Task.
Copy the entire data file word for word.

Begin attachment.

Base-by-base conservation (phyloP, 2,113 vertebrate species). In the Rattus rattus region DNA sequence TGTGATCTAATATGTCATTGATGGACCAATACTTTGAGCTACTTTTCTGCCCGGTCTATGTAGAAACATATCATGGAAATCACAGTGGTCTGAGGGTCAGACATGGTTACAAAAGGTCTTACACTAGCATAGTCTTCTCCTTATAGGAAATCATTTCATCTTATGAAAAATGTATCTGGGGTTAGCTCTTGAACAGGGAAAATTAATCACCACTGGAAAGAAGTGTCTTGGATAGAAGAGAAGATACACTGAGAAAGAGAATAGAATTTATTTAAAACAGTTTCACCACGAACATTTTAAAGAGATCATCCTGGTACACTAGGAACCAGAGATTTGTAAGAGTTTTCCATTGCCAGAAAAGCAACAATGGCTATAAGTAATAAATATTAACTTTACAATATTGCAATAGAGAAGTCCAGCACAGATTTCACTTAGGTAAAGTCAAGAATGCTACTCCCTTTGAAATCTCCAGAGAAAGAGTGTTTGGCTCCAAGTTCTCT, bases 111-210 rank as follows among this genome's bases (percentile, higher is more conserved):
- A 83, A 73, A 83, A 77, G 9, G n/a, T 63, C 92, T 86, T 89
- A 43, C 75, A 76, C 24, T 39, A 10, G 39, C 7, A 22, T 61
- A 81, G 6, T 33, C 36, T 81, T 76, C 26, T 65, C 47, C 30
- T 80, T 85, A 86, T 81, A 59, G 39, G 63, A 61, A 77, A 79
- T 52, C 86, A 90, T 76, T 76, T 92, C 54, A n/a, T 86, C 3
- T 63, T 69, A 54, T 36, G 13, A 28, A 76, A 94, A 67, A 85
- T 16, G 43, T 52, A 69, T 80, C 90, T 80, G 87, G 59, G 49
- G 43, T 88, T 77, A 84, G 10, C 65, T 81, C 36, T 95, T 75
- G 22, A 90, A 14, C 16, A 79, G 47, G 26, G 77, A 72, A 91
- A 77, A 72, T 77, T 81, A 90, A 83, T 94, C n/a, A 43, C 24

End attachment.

Base-by-base conservation (phyloP, 2,113 vertebrate species). In the Rattus rattus region DNA sequence TGTGATCTAATATGTCATTGATGGACCAATACTTTGAGCTACTTTTCTGCCCGGTCTATGTAGAAACATATCATGGAAATCACAGTGGTCTGAGGGTCAGACATGGTTACAAAAGGTCTTACACTAGCATAGTCTTCTCCTTATAGGAAATCATTTCATCTTATGAAAAATGTATCTGGGGTTAGCTCTTGAACAGGGAAAATTAATCACCACTGGAAAGAAGTGTCTTGGATAGAAGAGAAGATACACTGAGAAAGAGAATAGAATTTATTTAAAACAGTTTCACCACGAACATTTTAAAGAGATCATCCTGGTACACTAGGAACCAGAGATTTGTAAGAGTTTTCCATTGCCAGAAAAGCAACAATGGCTATAAGTAATAAATATTAACTTTACAATATTGCAATAGAGAAGTCCAGCACAGATTTCACTTAGGTAAAGTCAAGAATGCTACTCCCTTTGAAATCTCCAGAGAAAGAGTGTTTGGCTCCAAGTTCTCT, bases 111-210 rank as follows among this genome's bases (percentile, higher is more conserved):
- A 83, A 73, A 83, A 77, G 9, G n/a, T 63, C 92, T 86, T 89
- A 43, C 75, A 76, C 24, T 39, A 10, G 39, C 7, A 22, T 61
- A 81, G 6, T 33, C 36, T 81, T 76, C 26, T 65, C 47, C 30
- T 80, T 85, A 86, T 81, A 59, G 39, G 63, A 61, A 77, A 79
- T 52, C 86, A 90, T 76, T 76, T 92, C 54, A n/a, T 86, C 3
- T 63, T 69, A 54, T 36, G 13, A 28, A 76, A 94, A 67, A 85
- T 16, G 43, T 52, A 69, T 80, C 90, T 80, G 87, G 59, G 49
- G 43, T 88, T 77, A 84, G 10, C 65, T 81, C 36, T 95, T 75
- G 22, A 90, A 14, C 16, A 79, G 47, G 26, G 77, A 72, A 91
- A 77, A 72, T 77, T 81, A 90, A 83, T 94, C n/a, A 43, C 24